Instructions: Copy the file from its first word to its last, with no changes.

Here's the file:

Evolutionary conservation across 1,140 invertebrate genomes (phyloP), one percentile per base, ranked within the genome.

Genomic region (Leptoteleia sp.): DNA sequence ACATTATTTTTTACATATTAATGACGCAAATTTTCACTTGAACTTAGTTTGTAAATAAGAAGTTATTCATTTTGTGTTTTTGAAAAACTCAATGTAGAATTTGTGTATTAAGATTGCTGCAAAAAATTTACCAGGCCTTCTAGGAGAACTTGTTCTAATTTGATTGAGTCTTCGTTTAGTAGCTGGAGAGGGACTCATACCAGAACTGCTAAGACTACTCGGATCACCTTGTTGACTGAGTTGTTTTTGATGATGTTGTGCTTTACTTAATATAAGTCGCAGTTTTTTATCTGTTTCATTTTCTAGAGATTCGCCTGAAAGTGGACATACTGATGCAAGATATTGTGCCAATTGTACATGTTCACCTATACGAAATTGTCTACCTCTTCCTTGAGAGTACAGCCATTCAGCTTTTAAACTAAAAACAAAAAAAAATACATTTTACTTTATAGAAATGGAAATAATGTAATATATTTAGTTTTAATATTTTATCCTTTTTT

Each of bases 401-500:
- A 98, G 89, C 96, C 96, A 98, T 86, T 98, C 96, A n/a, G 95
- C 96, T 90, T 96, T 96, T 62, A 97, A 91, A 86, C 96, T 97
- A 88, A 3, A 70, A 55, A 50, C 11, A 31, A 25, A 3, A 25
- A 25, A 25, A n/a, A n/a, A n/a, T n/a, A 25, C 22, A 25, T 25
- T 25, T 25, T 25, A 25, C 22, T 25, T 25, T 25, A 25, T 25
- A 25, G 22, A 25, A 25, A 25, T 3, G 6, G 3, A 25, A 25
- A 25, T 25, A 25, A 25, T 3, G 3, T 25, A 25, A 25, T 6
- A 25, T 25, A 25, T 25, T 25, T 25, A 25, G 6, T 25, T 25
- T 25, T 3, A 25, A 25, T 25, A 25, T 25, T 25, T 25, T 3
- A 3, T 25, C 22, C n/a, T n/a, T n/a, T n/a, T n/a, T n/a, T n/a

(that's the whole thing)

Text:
Evolutionary conservation across 1,140 invertebrate genomes (phyloP), one percentile per base, ranked within the genome.

Genomic region (Leptoteleia sp.): DNA sequence ACATTATTTTTTACATATTAATGACGCAAATTTTCACTTGAACTTAGTTTGTAAATAAGAAGTTATTCATTTTGTGTTTTTGAAAAACTCAATGTAGAATTTGTGTATTAAGATTGCTGCAAAAAATTTACCAGGCCTTCTAGGAGAACTTGTTCTAATTTGATTGAGTCTTCGTTTAGTAGCTGGAGAGGGACTCATACCAGAACTGCTAAGACTACTCGGATCACCTTGTTGACTGAGTTGTTTTTGATGATGTTGTGCTTTACTTAATATAAGTCGCAGTTTTTTATCTGTTTCATTTTCTAGAGATTCGCCTGAAAGTGGACATACTGATGCAAGATATTGTGCCAATTGTACATGTTCACCTATACGAAATTGTCTACCTCTTCCTTGAGAGTACAGCCATTCAGCTTTTAAACTAAAAACAAAAAAAAATACATTTTACTTTATAGAAATGGAAATAATGTAATATATTTAGTTTTAATATTTTATCCTTTTTT

Each of bases 401-500:
- A 98, G 89, C 96, C 96, A 98, T 86, T 98, C 96, A n/a, G 95
- C 96, T 90, T 96, T 96, T 62, A 97, A 91, A 86, C 96, T 97
- A 88, A 3, A 70, A 55, A 50, C 11, A 31, A 25, A 3, A 25
- A 25, A 25, A n/a, A n/a, A n/a, T n/a, A 25, C 22, A 25, T 25
- T 25, T 25, T 25, A 25, C 22, T 25, T 25, T 25, A 25, T 25
- A 25, G 22, A 25, A 25, A 25, T 3, G 6, G 3, A 25, A 25
- A 25, T 25, A 25, A 25, T 3, G 3, T 25, A 25, A 25, T 6
- A 25, T 25, A 25, T 25, T 25, T 25, A 25, G 6, T 25, T 25
- T 25, T 3, A 25, A 25, T 25, A 25, T 25, T 25, T 25, T 3
- A 3, T 25, C 22, C n/a, T n/a, T n/a, T n/a, T n/a, T n/a, T n/a